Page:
Because most of our churches choose to included some very specific items in our Sunday morning schedules, these elements, pieces, and programs require volunteers, workers, and leaders. For instance: If your church family choose to have a weekly children's event/program (at The Brook we call it Faith Builders for preschoolers & Faith Factory for kids) it requires a small army (maybe militia) of passionate, dedicated, and prepared teachers, leaders, and workers. It doesn't just "happen". To have a "worship service" with a band, you not only need musicians, you're also in need of someone to run the sound, lights, video, etc... If you want people to get out of their car, walk through your doors, find a seat, and not only "participate in worship", but to feel welcomed, received, and loved by your church family, then you need greeters. I think you can actually put it this way: For a local church to worship together, we have to serve together. We have to serve each other. And just as (if not more) important, we have to serve those who are not yet part of the "family".

If your church has small groups or missional communities or whatever it may be called, those groups and communities - if growing and functioning biblically and properly - are going to at some point begin to reach people. They are going to reach lost people who do not know the Lord. That's our mission. At the same time, we have to understand and acknowledge that there are still going to be people walking through our doors for the first time on Sundays, looking for a church home, searching for fellowship, and desperate for the Lord to change their lives. They need to know someone cares. They need to feel welcomed. Bottom line: they need the love of Christ to overwhelm them. That will only happen if the people of God are extending that love. And this reality begs us to ask some questions of ourselves:

When I wake up on Sundays - when I'm preparing to gather with my church family - is it honestly, first and foremost, all about me?

If you're 10-15 minutes late every week, can you possibly make other people feel welcomed? Like you were there waiting to receive them and greet them?

If you've been "going to your church" for 2 years now, but you're still not serving anyone inside the church, what does that mean your worship really looks like to God? To everyone else? If we're "lifting our hands" without ever getting them dirty, what's really going on in our hearts?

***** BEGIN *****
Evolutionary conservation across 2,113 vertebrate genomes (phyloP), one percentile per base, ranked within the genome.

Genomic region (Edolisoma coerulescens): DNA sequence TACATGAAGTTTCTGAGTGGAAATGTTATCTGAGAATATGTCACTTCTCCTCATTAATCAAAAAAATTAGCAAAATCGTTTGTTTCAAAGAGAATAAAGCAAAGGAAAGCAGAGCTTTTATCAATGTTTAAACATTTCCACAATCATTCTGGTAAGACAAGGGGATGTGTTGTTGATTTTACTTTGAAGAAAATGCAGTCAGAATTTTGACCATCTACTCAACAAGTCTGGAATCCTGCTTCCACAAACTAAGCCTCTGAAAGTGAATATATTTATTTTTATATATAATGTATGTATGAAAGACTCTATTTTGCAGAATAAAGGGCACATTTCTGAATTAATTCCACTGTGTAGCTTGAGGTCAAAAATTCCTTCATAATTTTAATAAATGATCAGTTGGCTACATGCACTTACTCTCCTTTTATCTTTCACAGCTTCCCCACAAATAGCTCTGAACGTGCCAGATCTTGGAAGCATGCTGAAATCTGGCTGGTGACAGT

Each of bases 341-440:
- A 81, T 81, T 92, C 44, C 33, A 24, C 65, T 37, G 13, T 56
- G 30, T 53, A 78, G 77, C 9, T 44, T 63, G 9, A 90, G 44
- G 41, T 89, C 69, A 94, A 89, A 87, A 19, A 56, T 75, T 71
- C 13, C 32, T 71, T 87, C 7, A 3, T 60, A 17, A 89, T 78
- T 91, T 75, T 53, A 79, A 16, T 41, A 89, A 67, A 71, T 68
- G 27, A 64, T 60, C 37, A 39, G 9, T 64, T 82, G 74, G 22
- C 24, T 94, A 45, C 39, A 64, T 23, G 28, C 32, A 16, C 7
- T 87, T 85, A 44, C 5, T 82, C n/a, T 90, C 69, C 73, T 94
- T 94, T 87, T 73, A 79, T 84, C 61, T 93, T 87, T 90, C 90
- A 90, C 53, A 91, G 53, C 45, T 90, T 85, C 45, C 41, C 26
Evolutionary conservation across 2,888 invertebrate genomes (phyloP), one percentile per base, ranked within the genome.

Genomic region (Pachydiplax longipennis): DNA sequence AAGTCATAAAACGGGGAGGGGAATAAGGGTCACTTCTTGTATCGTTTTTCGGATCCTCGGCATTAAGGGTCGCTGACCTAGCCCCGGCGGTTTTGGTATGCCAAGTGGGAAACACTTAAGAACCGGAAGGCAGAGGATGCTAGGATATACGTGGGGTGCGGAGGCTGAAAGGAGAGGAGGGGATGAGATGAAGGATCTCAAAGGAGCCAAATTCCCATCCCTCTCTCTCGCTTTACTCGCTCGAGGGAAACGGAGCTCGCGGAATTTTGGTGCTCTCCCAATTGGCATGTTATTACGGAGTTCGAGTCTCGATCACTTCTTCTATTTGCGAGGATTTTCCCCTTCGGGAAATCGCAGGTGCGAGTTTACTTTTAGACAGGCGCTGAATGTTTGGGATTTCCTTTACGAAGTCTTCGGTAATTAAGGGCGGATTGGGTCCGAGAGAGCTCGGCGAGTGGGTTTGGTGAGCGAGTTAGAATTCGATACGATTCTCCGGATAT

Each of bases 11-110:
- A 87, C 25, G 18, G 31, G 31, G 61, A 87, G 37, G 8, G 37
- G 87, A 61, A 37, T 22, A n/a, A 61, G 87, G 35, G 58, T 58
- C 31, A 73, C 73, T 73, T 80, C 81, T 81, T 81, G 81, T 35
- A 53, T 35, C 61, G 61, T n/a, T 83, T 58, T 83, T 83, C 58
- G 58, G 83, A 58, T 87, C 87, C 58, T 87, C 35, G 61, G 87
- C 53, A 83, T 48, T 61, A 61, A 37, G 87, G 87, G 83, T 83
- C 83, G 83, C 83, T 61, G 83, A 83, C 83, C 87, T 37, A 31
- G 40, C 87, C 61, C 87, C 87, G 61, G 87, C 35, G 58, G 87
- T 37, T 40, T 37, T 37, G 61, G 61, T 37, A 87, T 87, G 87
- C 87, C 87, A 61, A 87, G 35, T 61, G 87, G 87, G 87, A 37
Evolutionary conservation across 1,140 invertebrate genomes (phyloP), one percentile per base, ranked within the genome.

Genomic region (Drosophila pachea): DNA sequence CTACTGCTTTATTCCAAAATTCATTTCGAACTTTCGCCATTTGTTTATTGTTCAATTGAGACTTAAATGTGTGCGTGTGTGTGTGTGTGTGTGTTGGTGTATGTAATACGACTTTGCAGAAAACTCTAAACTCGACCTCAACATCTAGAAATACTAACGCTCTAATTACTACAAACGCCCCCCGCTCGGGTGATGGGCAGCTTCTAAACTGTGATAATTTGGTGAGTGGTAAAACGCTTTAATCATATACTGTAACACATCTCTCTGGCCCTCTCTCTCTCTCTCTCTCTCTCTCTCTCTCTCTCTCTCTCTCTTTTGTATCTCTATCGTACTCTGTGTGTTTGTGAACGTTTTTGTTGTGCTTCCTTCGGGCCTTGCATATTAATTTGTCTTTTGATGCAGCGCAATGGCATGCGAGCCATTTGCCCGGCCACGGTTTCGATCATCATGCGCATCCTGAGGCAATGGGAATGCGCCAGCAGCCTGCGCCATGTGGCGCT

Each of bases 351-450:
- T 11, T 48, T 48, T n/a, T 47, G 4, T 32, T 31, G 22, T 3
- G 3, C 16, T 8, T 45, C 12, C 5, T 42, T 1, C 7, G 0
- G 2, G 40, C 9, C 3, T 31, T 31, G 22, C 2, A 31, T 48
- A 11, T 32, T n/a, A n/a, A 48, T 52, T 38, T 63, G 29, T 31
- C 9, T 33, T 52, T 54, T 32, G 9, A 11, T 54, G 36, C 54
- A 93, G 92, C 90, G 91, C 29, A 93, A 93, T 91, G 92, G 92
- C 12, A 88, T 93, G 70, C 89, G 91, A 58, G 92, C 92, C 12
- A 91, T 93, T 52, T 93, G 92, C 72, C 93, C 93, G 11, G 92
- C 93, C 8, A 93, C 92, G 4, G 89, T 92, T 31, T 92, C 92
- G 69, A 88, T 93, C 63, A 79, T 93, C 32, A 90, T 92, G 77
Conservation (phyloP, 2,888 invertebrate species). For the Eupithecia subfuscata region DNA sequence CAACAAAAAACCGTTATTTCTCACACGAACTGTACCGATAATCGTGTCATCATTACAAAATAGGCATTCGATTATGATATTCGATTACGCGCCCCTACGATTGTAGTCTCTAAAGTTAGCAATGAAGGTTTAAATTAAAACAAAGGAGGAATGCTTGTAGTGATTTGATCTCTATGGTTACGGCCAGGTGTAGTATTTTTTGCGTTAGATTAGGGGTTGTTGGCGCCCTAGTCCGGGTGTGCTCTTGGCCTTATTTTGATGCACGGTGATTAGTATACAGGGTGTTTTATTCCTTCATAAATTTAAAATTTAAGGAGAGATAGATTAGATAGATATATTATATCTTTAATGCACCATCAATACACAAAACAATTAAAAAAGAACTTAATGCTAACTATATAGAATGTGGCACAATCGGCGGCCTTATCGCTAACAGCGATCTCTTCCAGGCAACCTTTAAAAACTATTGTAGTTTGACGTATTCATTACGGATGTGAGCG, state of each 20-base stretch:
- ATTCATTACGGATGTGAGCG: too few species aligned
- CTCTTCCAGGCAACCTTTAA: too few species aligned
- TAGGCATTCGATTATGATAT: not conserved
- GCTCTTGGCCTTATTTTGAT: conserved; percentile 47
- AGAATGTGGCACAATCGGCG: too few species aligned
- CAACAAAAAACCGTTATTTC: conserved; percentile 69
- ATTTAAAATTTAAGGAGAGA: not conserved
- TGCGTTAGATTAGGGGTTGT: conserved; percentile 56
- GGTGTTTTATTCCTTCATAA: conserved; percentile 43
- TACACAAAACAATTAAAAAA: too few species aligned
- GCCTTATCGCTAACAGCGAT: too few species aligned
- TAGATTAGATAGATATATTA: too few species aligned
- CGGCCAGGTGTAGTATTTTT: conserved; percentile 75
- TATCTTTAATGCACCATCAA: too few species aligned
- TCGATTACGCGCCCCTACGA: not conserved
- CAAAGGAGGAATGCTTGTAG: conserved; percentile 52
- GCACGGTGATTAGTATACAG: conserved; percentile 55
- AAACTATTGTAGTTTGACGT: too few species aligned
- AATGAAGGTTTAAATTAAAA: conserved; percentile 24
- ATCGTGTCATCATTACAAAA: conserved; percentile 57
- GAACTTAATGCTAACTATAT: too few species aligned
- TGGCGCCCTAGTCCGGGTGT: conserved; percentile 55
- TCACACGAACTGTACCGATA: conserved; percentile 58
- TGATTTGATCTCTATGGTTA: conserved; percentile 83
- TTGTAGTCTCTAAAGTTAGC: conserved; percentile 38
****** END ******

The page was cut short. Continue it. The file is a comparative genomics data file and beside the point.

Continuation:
Is it possible you could be robbing yourself of all that it means to be part of the Church because you're neglecting corporate worship? Because you're refusing to serve someone other than you?

If you're going to get up this Sunday and "go to church", I beg you to ask this simple question first: WHY? And if your WHY doesn't include one of these aspects and reasons above, I would encourage you to pray about it. No cliches here. I mean go in the closet, get down on your face, and ask the Lord: 'What do you desire of me in your church?' If you ask, He'll begin to show you.

Are you looking for a starting point? Let me give you a couple of easy ones:

  • Show up 15 minutes early & greet people. And don't just greet them ("Hey, I'm Bill. Welcome!") RECEIVE THEM! That looks more like: "Hey, I'm Bill. Would you guys like to sit with us? I'd love to introduce you to my wife." Treat people the way you would want to be treated if it was your first time walking through the doors.
  • Wake up 30 minutes early and spend time in the Word. Pray and ask the Lord to prepare your heart and open your eyes as you are with the people of God. 
When we SCATTER, we are on mission.
When we GATHER, we are STILL on mission.
The Church is always on mission. ALWAYS! 
What an awesome privilige to worship the Lord & serve each other!

We are all in need of refining in areas of our lives. Is there one of these areas where you can ask God to bring some change in your life?